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Tackling sickle cell disease

CTI Foundation launches in Uganda

Kampala, Uganda | PATRICIA AKANKWATSA | In a stride towards combating sickle cell disease (SCD) in Uganda, the CTI Foundation on May 23 made its debut in the country, bringing renewed hope for individuals affected by this hereditary blood disorder.

Speaking about the launch, CTI Global CEO, Dr. Michelle Barry, said it is disheartening to witness the continued existence of this debilitating condition, especially when knowledge and tools to combat it effectively exist.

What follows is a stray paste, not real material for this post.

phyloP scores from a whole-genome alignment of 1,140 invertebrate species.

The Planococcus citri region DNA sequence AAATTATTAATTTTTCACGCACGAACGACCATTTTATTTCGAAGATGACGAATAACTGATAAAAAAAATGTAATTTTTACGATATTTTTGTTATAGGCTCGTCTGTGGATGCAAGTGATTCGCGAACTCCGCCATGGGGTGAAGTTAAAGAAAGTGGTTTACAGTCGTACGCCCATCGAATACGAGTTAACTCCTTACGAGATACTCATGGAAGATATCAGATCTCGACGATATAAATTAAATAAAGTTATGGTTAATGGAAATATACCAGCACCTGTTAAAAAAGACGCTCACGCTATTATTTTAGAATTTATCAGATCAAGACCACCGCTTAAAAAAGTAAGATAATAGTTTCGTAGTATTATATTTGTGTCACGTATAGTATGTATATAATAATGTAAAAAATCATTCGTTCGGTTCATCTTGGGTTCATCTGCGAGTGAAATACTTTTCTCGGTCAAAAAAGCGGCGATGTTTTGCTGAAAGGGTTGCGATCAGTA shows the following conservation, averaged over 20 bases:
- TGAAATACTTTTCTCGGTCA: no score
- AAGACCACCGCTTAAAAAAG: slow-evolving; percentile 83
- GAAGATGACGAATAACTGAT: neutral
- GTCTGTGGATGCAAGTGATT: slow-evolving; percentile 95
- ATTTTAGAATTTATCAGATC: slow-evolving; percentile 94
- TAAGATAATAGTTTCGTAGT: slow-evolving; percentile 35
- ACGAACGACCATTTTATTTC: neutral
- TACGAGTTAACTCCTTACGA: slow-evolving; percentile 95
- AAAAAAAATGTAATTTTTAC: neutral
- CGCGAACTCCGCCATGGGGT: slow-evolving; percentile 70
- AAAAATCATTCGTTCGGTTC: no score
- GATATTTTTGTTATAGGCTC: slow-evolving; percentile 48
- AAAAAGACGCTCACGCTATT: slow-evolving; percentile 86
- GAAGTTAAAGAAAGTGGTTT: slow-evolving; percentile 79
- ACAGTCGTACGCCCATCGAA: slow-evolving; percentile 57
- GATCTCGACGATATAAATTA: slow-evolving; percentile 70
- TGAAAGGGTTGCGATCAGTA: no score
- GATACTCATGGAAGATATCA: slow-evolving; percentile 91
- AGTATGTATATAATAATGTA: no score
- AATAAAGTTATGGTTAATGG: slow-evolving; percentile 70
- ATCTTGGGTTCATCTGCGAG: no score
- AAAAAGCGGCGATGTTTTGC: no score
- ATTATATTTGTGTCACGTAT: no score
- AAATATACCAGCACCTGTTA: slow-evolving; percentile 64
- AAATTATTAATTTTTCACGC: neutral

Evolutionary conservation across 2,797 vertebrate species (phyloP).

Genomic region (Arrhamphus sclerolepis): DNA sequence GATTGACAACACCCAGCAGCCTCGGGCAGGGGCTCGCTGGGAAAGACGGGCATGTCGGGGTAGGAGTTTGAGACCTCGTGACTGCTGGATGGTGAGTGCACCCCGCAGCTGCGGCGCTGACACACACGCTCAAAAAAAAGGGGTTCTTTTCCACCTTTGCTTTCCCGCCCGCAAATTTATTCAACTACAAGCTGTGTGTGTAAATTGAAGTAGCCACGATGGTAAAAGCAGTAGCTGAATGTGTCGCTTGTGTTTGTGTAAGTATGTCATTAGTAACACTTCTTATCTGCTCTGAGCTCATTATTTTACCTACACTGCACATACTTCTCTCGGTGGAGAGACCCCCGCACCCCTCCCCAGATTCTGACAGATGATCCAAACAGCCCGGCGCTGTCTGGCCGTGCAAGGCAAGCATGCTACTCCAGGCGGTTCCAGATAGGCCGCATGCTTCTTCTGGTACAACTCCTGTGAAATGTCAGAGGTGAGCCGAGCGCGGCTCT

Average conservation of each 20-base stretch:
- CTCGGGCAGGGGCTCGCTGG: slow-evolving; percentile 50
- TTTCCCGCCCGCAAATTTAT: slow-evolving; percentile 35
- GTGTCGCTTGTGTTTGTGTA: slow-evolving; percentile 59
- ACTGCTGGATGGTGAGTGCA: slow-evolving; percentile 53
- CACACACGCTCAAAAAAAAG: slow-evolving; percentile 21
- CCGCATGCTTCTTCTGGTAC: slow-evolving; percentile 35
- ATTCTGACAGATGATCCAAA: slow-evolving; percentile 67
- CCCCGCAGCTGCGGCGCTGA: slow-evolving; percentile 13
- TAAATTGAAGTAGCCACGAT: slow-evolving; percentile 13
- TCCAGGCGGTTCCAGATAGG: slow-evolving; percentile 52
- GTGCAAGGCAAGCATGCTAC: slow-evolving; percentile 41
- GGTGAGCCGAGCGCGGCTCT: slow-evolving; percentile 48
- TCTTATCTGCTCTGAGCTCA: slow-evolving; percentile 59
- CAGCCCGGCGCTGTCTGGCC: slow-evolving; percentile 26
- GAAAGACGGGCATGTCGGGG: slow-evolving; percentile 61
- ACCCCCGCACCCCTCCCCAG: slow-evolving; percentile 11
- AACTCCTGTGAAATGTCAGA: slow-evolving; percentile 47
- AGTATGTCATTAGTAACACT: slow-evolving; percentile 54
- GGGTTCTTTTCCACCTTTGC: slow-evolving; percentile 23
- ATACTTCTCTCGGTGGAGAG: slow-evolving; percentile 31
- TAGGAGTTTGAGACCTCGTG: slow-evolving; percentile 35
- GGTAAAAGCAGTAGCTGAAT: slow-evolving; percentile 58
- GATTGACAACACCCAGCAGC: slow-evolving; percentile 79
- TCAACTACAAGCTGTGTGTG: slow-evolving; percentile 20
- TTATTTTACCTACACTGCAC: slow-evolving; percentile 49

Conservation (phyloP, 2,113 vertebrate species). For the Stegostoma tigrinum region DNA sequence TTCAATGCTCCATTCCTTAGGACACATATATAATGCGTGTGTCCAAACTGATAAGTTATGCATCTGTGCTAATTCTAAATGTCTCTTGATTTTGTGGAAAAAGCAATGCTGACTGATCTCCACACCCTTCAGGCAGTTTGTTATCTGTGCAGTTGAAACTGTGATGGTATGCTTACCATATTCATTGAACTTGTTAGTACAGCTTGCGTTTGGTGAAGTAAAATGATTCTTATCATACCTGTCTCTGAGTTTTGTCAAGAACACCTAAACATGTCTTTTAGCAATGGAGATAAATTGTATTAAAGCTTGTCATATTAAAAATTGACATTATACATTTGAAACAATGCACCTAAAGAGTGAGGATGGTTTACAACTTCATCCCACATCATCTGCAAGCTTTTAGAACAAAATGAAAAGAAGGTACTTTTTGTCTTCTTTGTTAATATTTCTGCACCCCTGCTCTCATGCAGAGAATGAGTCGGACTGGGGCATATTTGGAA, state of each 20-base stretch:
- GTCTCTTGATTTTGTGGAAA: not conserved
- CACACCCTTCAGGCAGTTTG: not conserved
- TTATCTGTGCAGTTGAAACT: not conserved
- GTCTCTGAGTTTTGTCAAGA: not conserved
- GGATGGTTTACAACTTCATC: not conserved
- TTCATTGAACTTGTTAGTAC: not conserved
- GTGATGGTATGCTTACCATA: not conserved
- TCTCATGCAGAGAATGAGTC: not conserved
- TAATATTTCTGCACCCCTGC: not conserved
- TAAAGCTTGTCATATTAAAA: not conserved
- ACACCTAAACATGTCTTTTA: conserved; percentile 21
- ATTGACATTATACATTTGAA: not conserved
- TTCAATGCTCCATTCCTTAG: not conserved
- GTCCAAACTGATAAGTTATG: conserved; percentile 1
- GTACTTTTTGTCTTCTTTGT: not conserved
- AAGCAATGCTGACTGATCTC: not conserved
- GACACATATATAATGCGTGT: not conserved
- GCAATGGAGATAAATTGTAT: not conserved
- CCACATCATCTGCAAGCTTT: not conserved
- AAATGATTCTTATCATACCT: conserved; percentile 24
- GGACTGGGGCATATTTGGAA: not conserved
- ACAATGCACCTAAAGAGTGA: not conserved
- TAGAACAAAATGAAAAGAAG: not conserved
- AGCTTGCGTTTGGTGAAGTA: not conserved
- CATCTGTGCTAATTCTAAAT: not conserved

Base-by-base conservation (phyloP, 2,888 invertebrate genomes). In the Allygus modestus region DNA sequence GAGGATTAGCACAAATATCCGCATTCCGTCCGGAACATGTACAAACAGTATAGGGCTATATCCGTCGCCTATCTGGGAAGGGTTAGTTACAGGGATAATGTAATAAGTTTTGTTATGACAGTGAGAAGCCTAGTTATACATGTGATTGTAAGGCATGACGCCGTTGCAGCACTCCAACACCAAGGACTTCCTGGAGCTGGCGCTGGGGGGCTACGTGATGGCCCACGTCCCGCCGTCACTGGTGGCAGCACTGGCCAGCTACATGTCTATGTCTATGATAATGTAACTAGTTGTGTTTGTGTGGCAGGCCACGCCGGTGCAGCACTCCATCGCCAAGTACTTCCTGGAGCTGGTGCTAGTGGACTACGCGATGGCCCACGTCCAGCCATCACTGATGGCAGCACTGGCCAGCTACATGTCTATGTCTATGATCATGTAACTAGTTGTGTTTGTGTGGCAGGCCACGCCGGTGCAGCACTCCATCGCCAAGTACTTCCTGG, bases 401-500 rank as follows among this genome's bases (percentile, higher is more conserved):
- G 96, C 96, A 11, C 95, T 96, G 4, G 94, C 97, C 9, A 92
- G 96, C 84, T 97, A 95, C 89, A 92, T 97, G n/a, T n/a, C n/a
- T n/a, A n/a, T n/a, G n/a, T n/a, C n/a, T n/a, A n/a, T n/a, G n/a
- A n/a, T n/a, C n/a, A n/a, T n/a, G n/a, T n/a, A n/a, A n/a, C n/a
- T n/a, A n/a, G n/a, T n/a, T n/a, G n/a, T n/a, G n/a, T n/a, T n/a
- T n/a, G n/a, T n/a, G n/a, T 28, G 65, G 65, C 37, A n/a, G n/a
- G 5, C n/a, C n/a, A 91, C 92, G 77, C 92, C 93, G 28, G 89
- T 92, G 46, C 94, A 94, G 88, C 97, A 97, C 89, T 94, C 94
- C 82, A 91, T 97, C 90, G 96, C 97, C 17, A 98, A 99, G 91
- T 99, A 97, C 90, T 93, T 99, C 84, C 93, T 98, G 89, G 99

“Sickle cell disease not only inflict immense suffering on individuals and families but also places an enormous burden on societies and healthcare systems. Its effects are felt across the globe, with millions of people enduring excruciating pain, life-threatening complications, and a significantly reduced quality of life. Moreover, the economic impact of sickle cell disease is staggering, hindering productivity and perpetuating cycles of poverty in affected regions,” she said.

“It is our moral obligation to address this unnecessary disease head-on, as no one should be condemned to a life of pain and hardship due to their genetic makeup. However, eradicating sickle cell disease requires a multifaceted approach, and one of the critical pillars is ensuring access to simple trait testing, especially in low-income and underserved communities,” she added.